With California allowing retail stores to reopen and some New York City shops saying they’ll reopen with or without permission, the pressure is mounting on Gov. Andrew Cuomo to allow small businesses to open their doors.
Peter Madonia, the owner of Madoina Brothers Bakery on Arthur Avenue in the Bronx, showed in detail the toll the COVID-19 lockdown has had on small businesses and restaurants in New York City.
“Starting with the pizzeria on the corner, restaurant one, restaurant two, restaurant three, restaurant four, restaurant five, restaurant six, cafe seven, restaurant eight, less than half a block closed,” Madonia showed CBS2’s Marcia Kramer on Tuesday.
The area is a microcosm of what’s happened all over the five boroughs, and with the city estimated to have lost 300,000 small business jobs last month, Madonia said it’s important for the governor and Mayor Bill de Blasio to move quickly to restart the economy.
“If you start losing neighborhoods like this, yes, you will lose the soul of New York City. And not having the restaurants, it’s part of what people do when they come visit New York,” Madonia said.
The governor has only taken baby steps in allowing businesses to reopen, in part, sources say, because he’s afraid of a surge in infections. But 10 days ago he allowed car dealerships to reopen by appointment.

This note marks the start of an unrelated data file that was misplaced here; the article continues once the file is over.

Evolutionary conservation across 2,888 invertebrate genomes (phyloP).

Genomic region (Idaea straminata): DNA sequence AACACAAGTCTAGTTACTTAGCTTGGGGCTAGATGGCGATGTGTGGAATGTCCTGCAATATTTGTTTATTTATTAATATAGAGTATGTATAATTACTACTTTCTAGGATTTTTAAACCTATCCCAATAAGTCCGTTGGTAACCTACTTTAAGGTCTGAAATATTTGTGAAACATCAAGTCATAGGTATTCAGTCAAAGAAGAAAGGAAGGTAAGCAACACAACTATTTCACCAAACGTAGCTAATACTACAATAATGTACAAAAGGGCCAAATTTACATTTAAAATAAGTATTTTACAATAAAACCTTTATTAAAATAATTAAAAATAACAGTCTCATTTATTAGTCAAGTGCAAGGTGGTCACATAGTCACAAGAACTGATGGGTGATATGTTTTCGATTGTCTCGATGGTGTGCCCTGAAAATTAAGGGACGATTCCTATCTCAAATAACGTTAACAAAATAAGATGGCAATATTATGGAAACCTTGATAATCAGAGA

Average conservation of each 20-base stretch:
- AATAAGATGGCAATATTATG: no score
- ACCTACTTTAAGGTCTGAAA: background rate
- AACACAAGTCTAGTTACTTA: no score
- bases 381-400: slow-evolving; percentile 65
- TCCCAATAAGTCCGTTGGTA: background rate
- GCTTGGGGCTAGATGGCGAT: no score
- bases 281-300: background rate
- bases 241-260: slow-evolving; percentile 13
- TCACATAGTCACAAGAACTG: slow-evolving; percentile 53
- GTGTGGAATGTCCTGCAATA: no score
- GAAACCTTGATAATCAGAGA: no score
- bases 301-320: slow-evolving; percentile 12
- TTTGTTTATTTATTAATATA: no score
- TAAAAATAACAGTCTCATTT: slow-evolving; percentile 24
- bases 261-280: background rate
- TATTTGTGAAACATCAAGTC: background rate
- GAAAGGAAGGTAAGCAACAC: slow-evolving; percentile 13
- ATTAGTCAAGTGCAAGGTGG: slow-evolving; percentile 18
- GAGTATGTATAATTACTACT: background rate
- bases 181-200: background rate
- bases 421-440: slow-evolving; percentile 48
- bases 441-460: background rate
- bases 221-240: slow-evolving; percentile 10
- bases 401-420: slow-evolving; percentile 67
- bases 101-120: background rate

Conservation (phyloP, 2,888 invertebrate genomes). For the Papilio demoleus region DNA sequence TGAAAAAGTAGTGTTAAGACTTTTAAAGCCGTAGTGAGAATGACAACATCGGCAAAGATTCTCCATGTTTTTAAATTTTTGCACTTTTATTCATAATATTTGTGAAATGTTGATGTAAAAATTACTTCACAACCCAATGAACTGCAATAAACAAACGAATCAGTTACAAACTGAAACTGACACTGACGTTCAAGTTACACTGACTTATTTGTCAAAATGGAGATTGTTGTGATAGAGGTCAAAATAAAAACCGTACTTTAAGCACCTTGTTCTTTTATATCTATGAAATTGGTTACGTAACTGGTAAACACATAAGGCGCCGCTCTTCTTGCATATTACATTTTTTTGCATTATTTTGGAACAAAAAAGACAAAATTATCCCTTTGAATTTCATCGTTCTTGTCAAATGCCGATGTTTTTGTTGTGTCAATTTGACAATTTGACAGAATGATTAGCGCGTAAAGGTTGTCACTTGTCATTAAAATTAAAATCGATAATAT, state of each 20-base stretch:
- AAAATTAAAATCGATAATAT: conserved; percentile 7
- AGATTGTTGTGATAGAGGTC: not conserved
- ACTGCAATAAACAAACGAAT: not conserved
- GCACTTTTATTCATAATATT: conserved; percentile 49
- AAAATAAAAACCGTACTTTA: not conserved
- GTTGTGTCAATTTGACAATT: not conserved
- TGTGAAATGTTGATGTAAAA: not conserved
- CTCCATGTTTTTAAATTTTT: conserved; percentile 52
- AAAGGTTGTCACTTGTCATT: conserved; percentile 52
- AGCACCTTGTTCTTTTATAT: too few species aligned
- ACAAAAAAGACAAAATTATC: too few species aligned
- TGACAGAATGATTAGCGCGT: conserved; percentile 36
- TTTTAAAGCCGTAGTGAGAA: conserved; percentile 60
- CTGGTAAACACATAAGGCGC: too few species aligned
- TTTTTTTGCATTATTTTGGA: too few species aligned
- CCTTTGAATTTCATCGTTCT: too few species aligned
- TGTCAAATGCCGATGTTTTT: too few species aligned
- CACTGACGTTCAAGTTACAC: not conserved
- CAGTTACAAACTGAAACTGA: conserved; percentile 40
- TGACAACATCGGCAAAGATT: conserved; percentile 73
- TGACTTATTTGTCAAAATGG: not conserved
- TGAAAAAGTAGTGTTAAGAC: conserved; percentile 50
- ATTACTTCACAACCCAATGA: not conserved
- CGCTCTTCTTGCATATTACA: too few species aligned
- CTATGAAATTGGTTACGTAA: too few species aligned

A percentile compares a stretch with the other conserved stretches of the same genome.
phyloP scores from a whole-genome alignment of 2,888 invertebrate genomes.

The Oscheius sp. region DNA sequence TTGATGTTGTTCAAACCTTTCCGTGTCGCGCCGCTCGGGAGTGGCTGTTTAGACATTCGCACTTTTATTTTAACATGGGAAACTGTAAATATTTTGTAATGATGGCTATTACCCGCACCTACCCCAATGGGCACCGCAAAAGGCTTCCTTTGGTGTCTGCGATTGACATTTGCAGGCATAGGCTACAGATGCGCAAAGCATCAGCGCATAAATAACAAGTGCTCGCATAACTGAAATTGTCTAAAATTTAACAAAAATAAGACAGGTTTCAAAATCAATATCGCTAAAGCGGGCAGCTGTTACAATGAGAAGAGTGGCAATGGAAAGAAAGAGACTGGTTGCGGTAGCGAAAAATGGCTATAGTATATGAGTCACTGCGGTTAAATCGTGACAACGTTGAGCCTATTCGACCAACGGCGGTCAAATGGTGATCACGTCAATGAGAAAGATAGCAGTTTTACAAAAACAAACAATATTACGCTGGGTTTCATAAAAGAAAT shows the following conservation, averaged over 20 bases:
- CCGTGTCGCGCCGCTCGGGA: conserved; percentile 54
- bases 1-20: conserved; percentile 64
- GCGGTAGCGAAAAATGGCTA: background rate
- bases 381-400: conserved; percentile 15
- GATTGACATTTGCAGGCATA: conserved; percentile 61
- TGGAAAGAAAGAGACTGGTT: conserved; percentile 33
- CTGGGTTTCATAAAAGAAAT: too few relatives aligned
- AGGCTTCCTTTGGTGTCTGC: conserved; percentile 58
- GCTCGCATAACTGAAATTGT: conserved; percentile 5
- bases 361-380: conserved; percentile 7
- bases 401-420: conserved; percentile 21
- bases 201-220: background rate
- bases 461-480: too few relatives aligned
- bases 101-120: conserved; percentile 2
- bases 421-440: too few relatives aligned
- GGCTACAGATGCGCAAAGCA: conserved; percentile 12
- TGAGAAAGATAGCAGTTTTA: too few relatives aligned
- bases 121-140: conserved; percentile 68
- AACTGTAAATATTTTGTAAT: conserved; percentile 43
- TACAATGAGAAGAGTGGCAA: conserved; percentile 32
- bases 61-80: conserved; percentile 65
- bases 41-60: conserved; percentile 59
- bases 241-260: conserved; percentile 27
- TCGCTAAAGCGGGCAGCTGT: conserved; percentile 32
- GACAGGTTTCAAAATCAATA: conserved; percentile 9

Cuomo rang the bell at the Stock Exchange on Tuesday as its floor reopened, but his remarks about the economy coming back provided little comfort to the thousands of small business owners here who fear extinction.
“I think there will be winners and losers in this new economy. I think the top of the economy will be fine. They always are. It always works out for them,” Cuomo said.
"We’ve lost thousands of small businesses that are just not going to reopen their doors, so you’re going to see pain in this new economy,” Cuomo said.
Madonia said that sounded like a pretty cavalier attitude, adding he’s worried about people not making it.
“I’m terribly worried about that. I don’t know how we could not be. People cannot sustain forever, either taking money out of their pocket or without revenues,” Madonia said.
All of this comes as a coalition of 300 small business owners have said they plan to reopen Wednesday.